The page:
The most possible and most desirably scenario, under the circumstances, would be for the UNFGG to take a lead and then a National Government could easily be formed with the support of the ‘truly democratic’ sections of the SLFP loyal to President Maithripala Sirisena. Such a national government, Ranil Wickremasinghe as the Prime Minister, is not going to be a minority government like in the recent past after January, but a majority government with the UNFGG and the UNP as the leading party or the force.
I would personally urge the President not to take the ‘undesirable’ and ‘opportunist’ elements from the SLFP or the UPFA into such a Cabinet or even appoint them as Deputy Ministers. There is a paramount need to have a ‘clean’ and a ‘stable’ government.
Rajapaksa to the Dustbin
There can be a lesser possibility that the UPFA would have a lead, either obtaining 113 seats or coming closer to that mark. The possibility of the UPFA obtaining 113 is however quite remote and almost zero. Even if it is the case, the UPFA is terribly split because of Rajapaksa ambitions and there is a strong opposition within the SLFP not to have Mahinda Rajapaksa as the PM. This is apart from President Sirisena’s position. President Sirisena has discussed hypothetically or polemically his position under such a scenario as the President of the SLFP (and not as the President of the country) in his letter to Rajapaksa dated 12 August 2005. The following quotes are my translations from that letter.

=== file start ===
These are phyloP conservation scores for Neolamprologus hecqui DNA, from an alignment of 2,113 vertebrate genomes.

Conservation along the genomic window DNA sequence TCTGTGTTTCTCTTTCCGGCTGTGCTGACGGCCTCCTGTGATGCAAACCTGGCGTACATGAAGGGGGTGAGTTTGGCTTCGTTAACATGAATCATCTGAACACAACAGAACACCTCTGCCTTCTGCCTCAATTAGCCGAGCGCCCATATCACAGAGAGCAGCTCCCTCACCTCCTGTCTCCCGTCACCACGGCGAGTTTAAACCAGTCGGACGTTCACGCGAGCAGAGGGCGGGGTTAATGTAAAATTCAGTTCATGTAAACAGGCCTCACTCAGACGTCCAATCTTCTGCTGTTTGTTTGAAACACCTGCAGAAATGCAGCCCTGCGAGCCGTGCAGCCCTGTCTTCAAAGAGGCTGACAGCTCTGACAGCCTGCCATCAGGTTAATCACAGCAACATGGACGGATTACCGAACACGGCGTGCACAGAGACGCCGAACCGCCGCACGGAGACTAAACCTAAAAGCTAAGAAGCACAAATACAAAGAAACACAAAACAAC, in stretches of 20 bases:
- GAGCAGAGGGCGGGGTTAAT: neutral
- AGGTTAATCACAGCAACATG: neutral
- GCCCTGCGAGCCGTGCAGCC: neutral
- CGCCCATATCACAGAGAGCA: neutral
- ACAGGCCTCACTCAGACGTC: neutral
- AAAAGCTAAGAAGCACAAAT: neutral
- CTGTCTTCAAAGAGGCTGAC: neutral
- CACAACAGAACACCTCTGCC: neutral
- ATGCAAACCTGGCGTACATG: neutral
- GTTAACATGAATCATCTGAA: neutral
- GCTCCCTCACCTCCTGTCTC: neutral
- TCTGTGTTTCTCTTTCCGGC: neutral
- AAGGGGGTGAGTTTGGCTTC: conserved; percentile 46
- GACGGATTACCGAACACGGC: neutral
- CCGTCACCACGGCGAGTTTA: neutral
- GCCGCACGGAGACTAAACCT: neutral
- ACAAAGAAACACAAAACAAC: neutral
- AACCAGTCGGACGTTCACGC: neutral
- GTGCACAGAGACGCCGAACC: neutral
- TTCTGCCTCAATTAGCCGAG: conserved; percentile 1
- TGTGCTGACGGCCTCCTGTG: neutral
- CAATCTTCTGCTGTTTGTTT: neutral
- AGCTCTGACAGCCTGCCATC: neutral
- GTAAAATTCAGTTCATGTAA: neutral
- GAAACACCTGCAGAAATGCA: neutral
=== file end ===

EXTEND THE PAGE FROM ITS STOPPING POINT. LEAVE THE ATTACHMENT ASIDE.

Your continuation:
“At the forthcoming elections, if the UPFA manages to reach the minimum 113 mark of seats to form a government, I believe who should be appointed as the Prime Minister is a senior member of the SLFP who so far has failed to have this opportunity.”
Therefore in plain ‘Sinhalese,’ Rajapaksa is out. In President’s opinion and wish it should go to another senior member of the SLFP.
“In case, the UPFA failing to near the 113 mark and only come closer, then as the Executive President I can intervene to obtain the necessary other seats to form a government. Even in this event, who should become the Prime Minister is not you but another senior member of the party.” (My emphasis).
The second statement makes it more imperative, categorically saying, NOT YOU (oba novai).